The abandoned Fontainebleau Las Vegas is a pig that’s finally getting some lipstick.
After years of prodding by Las Vegas officials, the bajillionaire owner of Fontainebleau, Carl Icahn, has dispached crews to install a wrap intended to make the second tallest building in Las Vegas less of an eyesore.
While “Fontainebleau” is a French word (the name was inspired by a French castle), pronounced “fonten-blo,” the brand is pronounced “fountain blue” in America.
Fontainebleau Las Vegas sits across Las Vegas Boulevard from Circus Circus. You sort of can’t miss it.
The site was formerly home to the El Rancho casino, and before that the Thunderbird and Silverbird. Ever since Fontainebleau’s plug was pulled in 2009 due to bankruptcy, you might say it’s been giving us all the bird.
The structure looms large on The Strip, and was to have 3,875 hotel rooms and condo units, as well as a whopping 24 restaurants and lounges.
The mind reels at what might have been.
Fontainebleau was about 70 percent complete when construction was halted, and it’s estimated $2 billion was sunk into the building.
Carl Icahn swooped in to buy the Fontainebleau in November 2010.
While there have been repeated rumors about potential buyers for Fontainebleau Las Vegas, nothing concrete has materialized. Rumors of a sale have intensified lately, mainly because we’ve been intensifying them. Word has it there’s renewed interest in Fontainebleau thanks to signs of progress at the nearby Resorts World.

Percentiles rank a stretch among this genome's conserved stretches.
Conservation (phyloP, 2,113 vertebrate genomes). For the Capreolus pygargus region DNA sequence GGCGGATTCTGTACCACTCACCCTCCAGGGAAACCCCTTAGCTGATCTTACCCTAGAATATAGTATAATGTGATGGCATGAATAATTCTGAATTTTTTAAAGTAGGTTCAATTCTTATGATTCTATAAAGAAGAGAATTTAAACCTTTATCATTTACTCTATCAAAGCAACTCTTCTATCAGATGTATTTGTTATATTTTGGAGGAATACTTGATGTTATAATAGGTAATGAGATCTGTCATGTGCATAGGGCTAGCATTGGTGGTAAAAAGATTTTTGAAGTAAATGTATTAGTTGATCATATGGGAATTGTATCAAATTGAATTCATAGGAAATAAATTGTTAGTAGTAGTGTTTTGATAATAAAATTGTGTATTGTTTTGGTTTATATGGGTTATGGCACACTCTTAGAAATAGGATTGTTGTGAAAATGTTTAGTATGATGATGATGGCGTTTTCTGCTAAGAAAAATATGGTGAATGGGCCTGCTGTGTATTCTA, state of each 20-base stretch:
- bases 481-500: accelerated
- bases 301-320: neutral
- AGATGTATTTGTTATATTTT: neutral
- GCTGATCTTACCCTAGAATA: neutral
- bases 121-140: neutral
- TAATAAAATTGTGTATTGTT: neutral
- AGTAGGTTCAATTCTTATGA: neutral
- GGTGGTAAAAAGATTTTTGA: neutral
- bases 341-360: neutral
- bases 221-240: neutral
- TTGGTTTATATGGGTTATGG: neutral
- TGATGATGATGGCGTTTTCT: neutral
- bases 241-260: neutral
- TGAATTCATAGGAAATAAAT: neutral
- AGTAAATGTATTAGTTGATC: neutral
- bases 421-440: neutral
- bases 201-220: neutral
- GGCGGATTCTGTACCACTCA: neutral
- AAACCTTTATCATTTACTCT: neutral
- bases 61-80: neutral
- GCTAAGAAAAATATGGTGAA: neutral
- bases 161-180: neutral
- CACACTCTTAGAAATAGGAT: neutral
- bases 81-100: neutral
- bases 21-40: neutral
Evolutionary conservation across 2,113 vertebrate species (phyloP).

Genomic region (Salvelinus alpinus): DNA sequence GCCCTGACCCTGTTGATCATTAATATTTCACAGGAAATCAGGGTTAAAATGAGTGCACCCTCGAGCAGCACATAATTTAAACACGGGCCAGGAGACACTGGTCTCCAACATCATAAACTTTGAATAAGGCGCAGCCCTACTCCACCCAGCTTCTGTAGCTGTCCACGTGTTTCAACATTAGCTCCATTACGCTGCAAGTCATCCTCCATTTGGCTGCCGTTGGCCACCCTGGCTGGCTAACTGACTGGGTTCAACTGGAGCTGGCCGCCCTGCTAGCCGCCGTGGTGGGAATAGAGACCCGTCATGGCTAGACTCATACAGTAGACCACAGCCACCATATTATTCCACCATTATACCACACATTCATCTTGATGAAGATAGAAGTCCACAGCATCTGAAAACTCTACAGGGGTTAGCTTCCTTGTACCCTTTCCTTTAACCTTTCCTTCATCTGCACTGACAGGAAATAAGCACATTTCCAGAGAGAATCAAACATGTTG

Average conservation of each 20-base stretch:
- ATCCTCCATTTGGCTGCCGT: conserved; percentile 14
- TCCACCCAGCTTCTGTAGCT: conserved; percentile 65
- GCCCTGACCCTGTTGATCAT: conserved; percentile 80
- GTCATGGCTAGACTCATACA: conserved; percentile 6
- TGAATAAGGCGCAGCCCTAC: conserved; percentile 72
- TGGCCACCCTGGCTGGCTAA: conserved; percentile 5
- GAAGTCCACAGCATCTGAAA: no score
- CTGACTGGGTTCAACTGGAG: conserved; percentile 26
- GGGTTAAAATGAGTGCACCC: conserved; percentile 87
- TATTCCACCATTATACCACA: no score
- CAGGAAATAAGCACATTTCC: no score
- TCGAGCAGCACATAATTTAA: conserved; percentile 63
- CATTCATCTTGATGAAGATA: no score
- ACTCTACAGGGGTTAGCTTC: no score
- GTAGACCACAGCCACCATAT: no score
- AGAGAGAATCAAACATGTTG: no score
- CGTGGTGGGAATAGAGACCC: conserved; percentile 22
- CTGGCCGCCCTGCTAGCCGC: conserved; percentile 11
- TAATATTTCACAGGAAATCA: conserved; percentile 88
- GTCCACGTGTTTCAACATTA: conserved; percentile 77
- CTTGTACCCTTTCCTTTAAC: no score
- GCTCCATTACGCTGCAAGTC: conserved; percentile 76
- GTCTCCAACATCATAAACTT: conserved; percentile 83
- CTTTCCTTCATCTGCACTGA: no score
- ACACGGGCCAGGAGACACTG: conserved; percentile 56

From what we hear, finding a buyer for Fontainebleau hasn’t been the crux of the problem. The real issue is the buyer must not only have the assets to acquire the project, but must also have the resources to finish it.
In June 2016, the asking price for Fontainebleau was $650 million.
It’s been estimated completing the Fontainebleau project (or whatever the new owners would call it) would run in the ballpark of $1.2 billion.
In the meantime, Las Vegas officials (Clark County officials, technically) have badgered Carl Icahn into spending about $500,000 to wrap some of the exposed sections on the west and south sides of Fontainebleau.
Installation of the wrap commenced on July 25, 2017. We’ll keep an eye on the place as the installation progresses.
This isn’t the first time a Las Vegas hotel has used a wrap to disguise unfinished construction. Most Las Vegas visitors breeze right by the stalled St. Regis Residences at the Venetian. Take a look.
It’s great to see Fontainebleau Las Vegas gussied up a bit, and not just because we’re a fan of gussying. Seriously, when was the last time you gussied something? We blame it on Millennials. Or possibly social media. Or possibly immigrants, who, we don’t have to tell you, are taking all our good gussying.
While wrapping the lower part of Fontainebleau is a welcome revulsion abatement strategy, we’re hoping rumors of an impending sale turn out to be based in fact.
Like the fact the Fontainebleau would’ve had 6,012 parking spaces, or about 2.5 times the number planned for the 65,000-seat Raiders stadium coming to Las Vegas.
Don’t get us started.
Update (7/26/17): Overnight, additional panels were added to the west side of Fontainebleau.